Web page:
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No longer haunted by the groper

Nick and I stepped off the plane in Boise at 12:20 Saturday morning. The airport, stylish and clean, is a model of airport efficiency. We soon found our car rental company and walked out the door into a GMC Acadia, likely the largest car I’ll drive this year.

We were content as we sailed off into a weekend with family in the Far West outpost in the shadow of the Boise Mountains. My uncle Steve, one of my mom’s seven brothers, died of a heart attack while scuba diving in Mexico last summer. His wife and kids planned a memorial on Steve’s birthday, July 29. It was to be a weekend of conversation and remembrance.

I was nervous about dealing with the family, as I’m my father’s son, and my father has always behaved badly. At family gatherings, he was often boorish and loud, his personality expanding the more he drank, often dominating the room and driving people away. Around the women of the family, he was known to get tipsy and corner sisters and sisters-in-law, one by one, and make suggestive comments and start conversations with troubling double entendre. He also got handsy and became known as the family groper.

From the time I was quite young, I have been known as Bill Dobson’s son. Some people in the family have had difficulty separating my father and his behavior from me. I was marked. No one took me seriously. Many steered clear of me and I was treated as if I was cast of the same mold.

His sexually aggressive behavior created some of the most deeply embarrassing moments of my life. He once pushed an aunt onto a counter-top in a kitchen and said that he’d like to take her right there. At a family reunion, he cornered my wife on a balcony above a sandy beach and told him of moments of his life when contact with women—a handshake, a frank conversation about praying the rosary, oddly enough—gave him erections. He once felt up my niece at a family gathering.

When he was confronted or when people talked of these events, it caused scenes. I was ashamed. I felt guilt over his drunken antics, like his inappropriate conduct was my fault.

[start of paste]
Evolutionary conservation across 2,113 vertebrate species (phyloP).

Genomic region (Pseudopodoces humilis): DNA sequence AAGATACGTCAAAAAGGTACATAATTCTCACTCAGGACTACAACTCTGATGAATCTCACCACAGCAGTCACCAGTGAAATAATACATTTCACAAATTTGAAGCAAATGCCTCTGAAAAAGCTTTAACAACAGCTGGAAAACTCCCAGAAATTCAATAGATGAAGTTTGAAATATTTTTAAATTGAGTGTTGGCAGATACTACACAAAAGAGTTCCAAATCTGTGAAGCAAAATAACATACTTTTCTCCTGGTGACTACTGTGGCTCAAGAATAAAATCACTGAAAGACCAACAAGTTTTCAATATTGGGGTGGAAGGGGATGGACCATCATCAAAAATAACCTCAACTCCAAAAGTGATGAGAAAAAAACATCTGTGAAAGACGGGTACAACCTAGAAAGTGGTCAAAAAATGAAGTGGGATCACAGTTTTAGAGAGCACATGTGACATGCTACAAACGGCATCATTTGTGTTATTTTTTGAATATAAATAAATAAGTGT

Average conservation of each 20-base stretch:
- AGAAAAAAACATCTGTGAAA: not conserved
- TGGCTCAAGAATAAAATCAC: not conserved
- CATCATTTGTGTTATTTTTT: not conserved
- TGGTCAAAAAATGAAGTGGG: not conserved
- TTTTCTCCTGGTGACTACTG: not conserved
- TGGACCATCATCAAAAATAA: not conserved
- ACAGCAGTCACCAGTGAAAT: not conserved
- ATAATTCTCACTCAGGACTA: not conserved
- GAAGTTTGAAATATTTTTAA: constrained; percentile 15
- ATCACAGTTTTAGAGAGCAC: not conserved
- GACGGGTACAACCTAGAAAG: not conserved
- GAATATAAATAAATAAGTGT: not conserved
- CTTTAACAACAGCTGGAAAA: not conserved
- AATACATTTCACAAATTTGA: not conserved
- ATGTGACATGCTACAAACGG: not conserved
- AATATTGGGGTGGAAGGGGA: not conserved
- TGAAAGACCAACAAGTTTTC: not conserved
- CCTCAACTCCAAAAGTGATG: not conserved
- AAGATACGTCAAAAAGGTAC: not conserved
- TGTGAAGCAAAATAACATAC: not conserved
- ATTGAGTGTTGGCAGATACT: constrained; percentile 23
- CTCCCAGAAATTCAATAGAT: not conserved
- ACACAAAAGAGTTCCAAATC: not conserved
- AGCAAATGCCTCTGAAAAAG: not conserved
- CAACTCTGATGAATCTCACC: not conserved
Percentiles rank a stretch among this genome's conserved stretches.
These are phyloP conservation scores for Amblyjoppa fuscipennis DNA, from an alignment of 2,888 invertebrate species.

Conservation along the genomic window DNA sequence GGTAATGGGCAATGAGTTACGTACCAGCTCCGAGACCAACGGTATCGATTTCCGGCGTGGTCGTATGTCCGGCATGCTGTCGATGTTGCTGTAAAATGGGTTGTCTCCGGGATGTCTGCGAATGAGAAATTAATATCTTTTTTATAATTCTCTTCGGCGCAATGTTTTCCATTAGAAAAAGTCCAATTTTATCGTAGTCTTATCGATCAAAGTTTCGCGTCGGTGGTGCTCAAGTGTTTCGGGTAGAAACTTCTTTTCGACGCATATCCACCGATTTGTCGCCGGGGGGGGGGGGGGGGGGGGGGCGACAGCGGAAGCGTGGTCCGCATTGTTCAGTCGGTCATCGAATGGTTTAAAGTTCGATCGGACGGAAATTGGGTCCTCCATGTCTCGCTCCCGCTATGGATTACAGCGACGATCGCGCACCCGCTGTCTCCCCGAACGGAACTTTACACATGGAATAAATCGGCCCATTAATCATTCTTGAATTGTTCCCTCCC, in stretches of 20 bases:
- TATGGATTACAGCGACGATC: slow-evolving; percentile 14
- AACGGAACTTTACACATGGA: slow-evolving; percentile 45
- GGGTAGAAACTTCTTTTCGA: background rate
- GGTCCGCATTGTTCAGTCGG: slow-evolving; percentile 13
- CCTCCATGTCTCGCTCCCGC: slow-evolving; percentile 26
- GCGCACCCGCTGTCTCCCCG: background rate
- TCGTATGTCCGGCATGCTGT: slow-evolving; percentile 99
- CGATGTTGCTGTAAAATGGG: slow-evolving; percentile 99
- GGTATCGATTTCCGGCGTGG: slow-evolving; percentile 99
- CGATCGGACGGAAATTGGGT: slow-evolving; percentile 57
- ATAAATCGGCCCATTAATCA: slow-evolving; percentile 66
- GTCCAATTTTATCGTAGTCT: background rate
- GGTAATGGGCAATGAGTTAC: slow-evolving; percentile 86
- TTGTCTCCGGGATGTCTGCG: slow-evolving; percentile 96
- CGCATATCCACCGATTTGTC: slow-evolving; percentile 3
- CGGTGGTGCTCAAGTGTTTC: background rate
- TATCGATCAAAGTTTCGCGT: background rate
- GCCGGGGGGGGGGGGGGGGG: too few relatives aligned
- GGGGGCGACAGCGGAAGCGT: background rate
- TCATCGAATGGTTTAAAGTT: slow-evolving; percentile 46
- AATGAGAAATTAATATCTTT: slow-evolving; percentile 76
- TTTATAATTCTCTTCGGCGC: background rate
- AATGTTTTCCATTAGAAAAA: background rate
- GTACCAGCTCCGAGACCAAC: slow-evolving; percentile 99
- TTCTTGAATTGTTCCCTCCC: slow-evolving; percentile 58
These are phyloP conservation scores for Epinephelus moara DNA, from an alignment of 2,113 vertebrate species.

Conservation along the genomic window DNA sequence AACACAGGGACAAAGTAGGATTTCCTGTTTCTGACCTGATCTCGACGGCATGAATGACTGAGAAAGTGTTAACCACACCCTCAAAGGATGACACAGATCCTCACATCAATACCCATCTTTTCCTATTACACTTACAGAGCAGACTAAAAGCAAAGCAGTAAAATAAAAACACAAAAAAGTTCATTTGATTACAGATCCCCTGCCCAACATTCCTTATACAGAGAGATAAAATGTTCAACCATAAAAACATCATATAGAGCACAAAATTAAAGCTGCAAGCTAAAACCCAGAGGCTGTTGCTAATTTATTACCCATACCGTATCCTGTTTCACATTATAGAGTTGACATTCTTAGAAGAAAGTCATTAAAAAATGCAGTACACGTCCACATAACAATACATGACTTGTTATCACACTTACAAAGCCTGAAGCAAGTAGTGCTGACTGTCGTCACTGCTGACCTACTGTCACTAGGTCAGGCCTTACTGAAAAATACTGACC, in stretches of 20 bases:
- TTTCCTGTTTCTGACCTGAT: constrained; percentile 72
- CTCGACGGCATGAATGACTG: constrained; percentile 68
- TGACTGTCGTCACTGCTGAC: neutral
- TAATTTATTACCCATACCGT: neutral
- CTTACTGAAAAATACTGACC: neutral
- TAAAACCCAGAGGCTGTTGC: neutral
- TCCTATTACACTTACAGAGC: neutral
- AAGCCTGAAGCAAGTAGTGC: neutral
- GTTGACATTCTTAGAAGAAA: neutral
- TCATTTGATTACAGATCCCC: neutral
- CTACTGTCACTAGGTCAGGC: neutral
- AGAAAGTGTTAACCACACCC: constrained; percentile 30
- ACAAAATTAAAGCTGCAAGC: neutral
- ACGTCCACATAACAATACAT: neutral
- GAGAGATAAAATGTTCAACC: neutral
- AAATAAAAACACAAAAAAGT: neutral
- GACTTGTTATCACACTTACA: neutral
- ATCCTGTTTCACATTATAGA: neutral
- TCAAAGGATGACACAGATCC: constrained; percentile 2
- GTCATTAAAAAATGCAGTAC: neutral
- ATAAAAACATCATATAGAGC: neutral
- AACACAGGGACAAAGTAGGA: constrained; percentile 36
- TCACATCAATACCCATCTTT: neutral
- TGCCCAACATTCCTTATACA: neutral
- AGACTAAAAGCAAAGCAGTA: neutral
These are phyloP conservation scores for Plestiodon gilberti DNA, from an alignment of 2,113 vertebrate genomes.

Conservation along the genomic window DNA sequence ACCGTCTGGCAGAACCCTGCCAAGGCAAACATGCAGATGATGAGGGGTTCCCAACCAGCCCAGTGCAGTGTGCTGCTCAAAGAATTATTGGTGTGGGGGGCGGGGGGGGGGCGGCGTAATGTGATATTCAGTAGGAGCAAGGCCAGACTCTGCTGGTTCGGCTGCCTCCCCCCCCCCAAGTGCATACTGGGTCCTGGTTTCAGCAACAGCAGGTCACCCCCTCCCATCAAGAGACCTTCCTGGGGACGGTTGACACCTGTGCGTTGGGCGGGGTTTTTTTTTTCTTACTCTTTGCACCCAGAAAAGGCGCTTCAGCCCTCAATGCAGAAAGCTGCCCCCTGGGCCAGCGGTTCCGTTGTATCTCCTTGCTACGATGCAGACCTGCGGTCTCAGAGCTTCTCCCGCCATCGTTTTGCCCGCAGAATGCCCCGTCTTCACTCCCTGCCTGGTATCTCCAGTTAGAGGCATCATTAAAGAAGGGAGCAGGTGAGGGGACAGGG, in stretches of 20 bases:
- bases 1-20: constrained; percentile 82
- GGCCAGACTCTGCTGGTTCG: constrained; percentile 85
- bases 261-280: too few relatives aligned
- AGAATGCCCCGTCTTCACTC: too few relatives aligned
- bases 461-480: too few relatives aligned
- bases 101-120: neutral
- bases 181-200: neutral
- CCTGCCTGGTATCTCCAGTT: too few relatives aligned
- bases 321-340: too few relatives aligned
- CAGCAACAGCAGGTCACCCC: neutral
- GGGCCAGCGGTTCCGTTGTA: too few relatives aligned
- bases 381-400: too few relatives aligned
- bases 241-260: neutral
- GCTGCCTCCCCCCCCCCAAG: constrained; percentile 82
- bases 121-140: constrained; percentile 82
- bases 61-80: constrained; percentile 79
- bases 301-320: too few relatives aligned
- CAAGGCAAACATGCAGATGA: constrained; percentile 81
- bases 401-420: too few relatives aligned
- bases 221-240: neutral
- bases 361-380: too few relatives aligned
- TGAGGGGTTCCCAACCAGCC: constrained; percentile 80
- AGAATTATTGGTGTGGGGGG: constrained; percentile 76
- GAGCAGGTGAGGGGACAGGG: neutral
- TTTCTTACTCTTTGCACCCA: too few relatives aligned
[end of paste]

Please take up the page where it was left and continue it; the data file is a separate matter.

I had trouble establishing relationships with family members. It was only through my efforts in my 30s that I was able to establish connections with people like Steve. I came to understand that some in the family had a great deal of empathy and pity for me and my siblings. Unlike those who never separated me from my father, I found in people like Steve and his kids that they always knew I was different. I wasn’t just my father’s son.

My father now is much diminished from the lion of a man I knew growing up. He cannot command the room any longer. Dementia and the indignities of aging have shrunken his once towering physique to that of a bent old man one might read about in a fairy tale. His voice isn’t as loud as it used to be. He is a weak, dottering creature who’s mostly lost in the world, though he doesn’t realize that.

All day Saturday, we sat around my aunt’s house talking and getting to know each other. Steve had friends far and wide. He and his wife came from Kansas City, and her Kansas City relatives had made the trek to Idaho. Close friends also sat around the tables and lingered on the back porch.

I was surprised and taken aback to find the welcome I did when I arrived. The feeling of acceptance grew greater the more I understood that I was just another member of the family, no one more special than anyone else but someone who people actually looked forward to seeing. Nick’s presence also bolstered me. Everyone was intrigued to see and talk to him. He’s got a kind of special love from the family, being born of my sister but the son of Virginia and me. Many people hadn’t met him before but heard of him. Those who had met him hadn’t seen him since he was a small child.